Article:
Yukon woman prepares to compete for Mrs. Oklahoma

Ginger Adams has her fingers crossed that the third time is the charm. She’s hoping to be the next Mrs. Oklahoma.

For Adams, who is the reigning Mrs. Yukon, this will be her third time to take part in the annual competition. It is set for Saturday in Guthrie at the Scottish Rite Temple.

Adams grew up in Calumet and graduated from the University of Tulsa with a degree in psychology with an emphasis on marriage and family development.

Adams, 32, and her husband, Jeremiah, have two children — daughters Carys, 7, and Caira, 3.

She works for Family Expectation in Oklahoma City. The organization helps families work through pregnancy.

She is one of 13 contestants for the honor, which currently is held by Emerald Stanley of Oklahoma City.

“This is the third time that I will be competing,” Adams said. “I was looking for a new challenge.”

Adams has participated in pageants since her high school years. She’s been participating in the Mrs. Oklahoma Pageant since 2008.

She said she initially began competing as a way to complete her bucket list.

Adams said she had no real goals, other than to be on stage.

But in 2012, she lost her mother, Sandra Carpenter, to cancer.

She decided to compete in 2014 as a way to honor her mother.

She finished among the top nine contestants.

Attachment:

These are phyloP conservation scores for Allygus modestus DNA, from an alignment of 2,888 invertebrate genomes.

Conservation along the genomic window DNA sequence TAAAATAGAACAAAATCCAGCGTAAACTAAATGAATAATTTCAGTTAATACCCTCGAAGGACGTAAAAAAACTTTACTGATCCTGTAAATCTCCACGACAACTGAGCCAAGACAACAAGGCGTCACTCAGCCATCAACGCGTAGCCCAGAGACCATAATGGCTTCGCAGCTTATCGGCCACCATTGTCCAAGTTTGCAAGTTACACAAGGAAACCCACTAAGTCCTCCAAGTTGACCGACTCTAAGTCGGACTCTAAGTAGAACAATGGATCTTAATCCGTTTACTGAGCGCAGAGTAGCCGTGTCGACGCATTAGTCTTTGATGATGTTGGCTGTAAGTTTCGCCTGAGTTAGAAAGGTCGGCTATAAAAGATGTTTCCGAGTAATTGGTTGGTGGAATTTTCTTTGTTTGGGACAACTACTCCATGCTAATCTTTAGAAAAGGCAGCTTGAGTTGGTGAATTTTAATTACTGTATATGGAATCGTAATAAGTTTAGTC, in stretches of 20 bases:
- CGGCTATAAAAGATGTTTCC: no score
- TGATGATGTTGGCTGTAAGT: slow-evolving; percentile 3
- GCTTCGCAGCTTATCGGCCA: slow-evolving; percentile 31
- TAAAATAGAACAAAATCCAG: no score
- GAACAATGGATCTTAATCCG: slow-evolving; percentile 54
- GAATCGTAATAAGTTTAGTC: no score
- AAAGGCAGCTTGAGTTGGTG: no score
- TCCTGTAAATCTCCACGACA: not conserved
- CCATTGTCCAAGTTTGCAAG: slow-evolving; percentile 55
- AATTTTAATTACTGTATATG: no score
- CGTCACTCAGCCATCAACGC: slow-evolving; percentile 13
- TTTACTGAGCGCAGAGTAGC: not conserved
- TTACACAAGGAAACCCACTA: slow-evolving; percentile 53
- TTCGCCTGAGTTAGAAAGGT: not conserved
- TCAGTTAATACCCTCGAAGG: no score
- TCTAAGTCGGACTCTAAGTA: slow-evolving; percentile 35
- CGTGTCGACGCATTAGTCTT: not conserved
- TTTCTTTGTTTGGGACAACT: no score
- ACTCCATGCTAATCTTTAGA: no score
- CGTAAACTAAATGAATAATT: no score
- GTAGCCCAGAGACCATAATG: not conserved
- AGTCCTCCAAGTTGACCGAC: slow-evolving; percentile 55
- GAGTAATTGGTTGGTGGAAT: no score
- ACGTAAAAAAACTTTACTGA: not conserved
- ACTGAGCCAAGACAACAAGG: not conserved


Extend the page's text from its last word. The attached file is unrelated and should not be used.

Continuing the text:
“She was one of my biggest supporters. My goal was to honor her legacy and her memory by competing,” Adams said. “I met my goal, and thought I was done.”

However, in December Adams said she began asking God for a challenge.

Four days into 2018, she got an offer to compete again though a scholarship provided by a previous winner.

She said she is excited to represent Yukon because this is her home.

“I am really proud to be from Yukon. We do a lot of cool things. I wanted to represent my hometown,” Adams said.

She said her family is proud of her, especially her daughters.

“They are both divas, so they are both excited about the glamour of it. But, I’m hoping to show them the balance of family time and preparation, that there is a lot of work that goes into it. You can’t just walk in and expect a title. You have to work for it,” she said.

In addition, said her platform is “Disconnect to Reconnect.”

“I am all about technology balance, and encouraging families to set intentional boundaries with their technology. So many times when we walk into a restaurant we have everyone on their phones. They really are missing the gifts of the people who are right in front of them,” she said. “Technology is great, but we have to put it in its place.”

The competition begins at 5:30 p.m. Saturday.

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